California voters will soon vote on Proposition 56, a ballot initiative that would raise the cigarette tax throughout the state from 87 cents per pack to $2.87 per pack, according to SFGate.com. Money from the increased tax on tobacco would go to help fund MediCal, along with education efforts and cessation programs to help prevent smoking in California. While voters debate this highly visible measure, many have failed to notice the more subtle, but still important changes to workplace smoking laws that passed this May.
Understanding California AB-7: Smoking in the Workplace
As Capital Public Radio reports, several laws that Governor Brown signed into law this year affect the use of tobacco in the state. One of the laws, Assembly Bill No. 7, expanded the state’s existing ban on workplace smoking. The law reduces the workplace settings where smoking is acceptable by removing exemptions for several different types of businesses or workspaces. This means that even if you work in a setting that has traditionally been exempt from the statewide ban on workplace smoking, you may now be working in a smoke-free area.
Here are some of the California workplaces where smoking is no longer allowed:
Most employers cannot allow smoking in their workplace. Up until recently, small businesses were an exception. Prior to this past May, businesses with five or fewer employees, including owner-operated businesses with no employees, had an exemption from the statewide ban on workplace tobacco use. Assembly Bill No. 7 changed all that. Now, no matter how small your place of work is, no smoking is allowed. Even if you are your own boss, your workplace must now be smoke free. This doesn’t apply if your place of work is your private residence, or the cab of a truck.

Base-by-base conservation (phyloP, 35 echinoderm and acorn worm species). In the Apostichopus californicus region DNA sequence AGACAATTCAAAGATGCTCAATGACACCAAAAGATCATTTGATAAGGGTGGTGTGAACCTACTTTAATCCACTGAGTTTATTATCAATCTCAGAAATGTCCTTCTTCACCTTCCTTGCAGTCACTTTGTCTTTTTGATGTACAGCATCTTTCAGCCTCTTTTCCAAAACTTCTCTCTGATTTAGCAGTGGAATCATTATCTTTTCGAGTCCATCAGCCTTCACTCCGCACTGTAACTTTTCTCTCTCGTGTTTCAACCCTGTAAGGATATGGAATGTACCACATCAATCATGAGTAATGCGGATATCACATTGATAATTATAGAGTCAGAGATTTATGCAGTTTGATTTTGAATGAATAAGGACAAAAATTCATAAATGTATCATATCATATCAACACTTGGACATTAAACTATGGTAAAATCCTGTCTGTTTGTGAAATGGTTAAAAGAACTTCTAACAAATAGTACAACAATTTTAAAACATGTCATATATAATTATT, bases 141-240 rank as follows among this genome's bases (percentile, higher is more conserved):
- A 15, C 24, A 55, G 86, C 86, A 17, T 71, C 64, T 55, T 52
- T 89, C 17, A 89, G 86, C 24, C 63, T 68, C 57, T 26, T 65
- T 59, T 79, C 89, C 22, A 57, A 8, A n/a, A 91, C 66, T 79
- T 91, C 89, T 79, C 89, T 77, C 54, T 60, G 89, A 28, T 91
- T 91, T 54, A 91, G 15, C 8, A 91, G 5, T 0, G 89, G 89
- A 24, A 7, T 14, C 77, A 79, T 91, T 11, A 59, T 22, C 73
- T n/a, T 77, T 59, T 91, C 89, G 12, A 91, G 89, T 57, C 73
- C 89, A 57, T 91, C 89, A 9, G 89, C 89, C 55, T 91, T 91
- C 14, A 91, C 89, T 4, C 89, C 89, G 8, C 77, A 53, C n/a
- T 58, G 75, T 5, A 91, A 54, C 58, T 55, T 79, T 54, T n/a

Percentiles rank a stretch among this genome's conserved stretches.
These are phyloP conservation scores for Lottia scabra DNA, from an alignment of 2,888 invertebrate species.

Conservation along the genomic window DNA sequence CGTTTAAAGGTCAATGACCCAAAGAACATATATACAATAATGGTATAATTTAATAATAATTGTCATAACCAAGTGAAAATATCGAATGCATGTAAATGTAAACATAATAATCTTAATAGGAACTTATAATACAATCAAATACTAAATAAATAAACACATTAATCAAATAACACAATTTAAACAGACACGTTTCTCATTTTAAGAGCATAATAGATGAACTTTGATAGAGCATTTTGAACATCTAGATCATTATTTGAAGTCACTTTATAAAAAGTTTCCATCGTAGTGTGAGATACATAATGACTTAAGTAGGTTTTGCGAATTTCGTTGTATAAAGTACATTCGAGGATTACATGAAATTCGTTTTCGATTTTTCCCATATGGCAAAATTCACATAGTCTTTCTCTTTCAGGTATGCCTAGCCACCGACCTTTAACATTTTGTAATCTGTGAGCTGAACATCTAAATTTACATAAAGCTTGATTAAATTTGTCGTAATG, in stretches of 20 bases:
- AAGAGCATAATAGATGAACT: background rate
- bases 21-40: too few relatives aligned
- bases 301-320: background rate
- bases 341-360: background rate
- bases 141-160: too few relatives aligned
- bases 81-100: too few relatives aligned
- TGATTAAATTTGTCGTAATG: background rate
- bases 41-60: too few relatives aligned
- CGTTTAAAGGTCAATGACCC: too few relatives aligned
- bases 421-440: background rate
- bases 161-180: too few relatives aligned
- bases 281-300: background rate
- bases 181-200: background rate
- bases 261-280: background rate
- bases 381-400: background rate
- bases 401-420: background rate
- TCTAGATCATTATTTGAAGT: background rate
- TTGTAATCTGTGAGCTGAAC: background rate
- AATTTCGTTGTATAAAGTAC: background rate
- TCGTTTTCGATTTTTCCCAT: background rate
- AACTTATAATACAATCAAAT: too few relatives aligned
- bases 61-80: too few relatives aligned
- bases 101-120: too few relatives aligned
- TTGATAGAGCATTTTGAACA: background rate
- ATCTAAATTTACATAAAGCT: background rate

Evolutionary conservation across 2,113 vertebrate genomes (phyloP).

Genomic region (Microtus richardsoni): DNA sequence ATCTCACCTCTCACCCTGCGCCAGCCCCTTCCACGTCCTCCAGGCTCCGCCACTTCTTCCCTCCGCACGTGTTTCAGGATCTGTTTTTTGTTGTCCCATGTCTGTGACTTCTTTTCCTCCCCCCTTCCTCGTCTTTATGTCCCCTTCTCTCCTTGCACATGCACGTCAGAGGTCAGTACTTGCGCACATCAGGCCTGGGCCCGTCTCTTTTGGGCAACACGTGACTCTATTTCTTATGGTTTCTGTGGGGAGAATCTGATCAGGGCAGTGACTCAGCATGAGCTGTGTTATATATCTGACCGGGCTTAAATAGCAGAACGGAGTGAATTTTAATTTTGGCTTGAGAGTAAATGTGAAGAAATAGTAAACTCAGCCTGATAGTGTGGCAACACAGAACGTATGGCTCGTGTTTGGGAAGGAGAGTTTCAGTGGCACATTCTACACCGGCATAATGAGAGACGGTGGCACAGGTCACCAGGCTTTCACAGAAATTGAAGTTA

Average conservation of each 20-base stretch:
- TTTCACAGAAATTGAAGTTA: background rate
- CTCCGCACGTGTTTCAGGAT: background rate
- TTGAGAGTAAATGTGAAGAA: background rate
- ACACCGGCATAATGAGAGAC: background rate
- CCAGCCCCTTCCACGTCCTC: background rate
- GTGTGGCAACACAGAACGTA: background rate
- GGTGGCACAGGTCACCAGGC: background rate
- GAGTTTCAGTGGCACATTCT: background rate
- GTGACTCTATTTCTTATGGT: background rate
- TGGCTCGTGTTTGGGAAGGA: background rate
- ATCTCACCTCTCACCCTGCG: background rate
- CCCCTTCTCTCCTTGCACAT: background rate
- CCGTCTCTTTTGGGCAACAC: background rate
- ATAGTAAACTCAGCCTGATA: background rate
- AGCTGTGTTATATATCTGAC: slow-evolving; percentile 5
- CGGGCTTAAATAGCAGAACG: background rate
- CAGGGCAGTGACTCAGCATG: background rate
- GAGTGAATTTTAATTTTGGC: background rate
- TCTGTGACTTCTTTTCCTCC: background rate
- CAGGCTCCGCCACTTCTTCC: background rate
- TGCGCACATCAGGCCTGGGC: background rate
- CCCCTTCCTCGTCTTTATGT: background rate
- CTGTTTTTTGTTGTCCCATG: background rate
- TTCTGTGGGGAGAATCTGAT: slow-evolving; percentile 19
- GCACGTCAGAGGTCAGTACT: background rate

Entertainment and Hospitality Facilities
It was once the case that a variety of entertainment, nightlife and hospitality industries enjoyed exemptions for certain parts of their business so that people could smoke while they traveled or relaxed. The recent bill eliminates most of these exemptions. Hotels could, up until this year, allow smoking in part of their lobbies, but this exemption is gone. Bars and taverns were also cut out of the California smoking ban until this May, but no longer. This finally closes the last remaining loophole for smoking in bars in California.
The public policy rationale behind the workplace smoking ban in California has always been to protect the health of employees from the inhalation of secondhand smoke. This has led to a longstanding exemption for warehouses, on the logic that they often have plenty of space for smoke to dissipate. Specifically, the old law exempted warehouses with over 100,000 square feet of storage and 20 or fewer employees. The new law takes this exemption away.
Employee Break Rooms
The old law included an exception for employee break rooms that the employer designated for smokers. The room had to be exhausted directly to the outside and in an area where other employees didn’t have to be to do their job. This exemption has now gone out the window due to AB No. 7.
California Workplace Smoking Laws: For Further Reading
- AB-7 Smoking in the Workplace: Full Bill Text
- California Expands Laws Prohibiting Workplace Smoking via Managease.com
- Governor Jerry Brown Signs Life-Saving Tobacco Bills via Yeson56.org
You should never have to work in a facility that is detrimental to your health. If your employer is violating California workplace smoking laws and denying your right to work in a healthy workplace, an employment attorney can help. Contact our passionate California employment lawyers for a free consultation.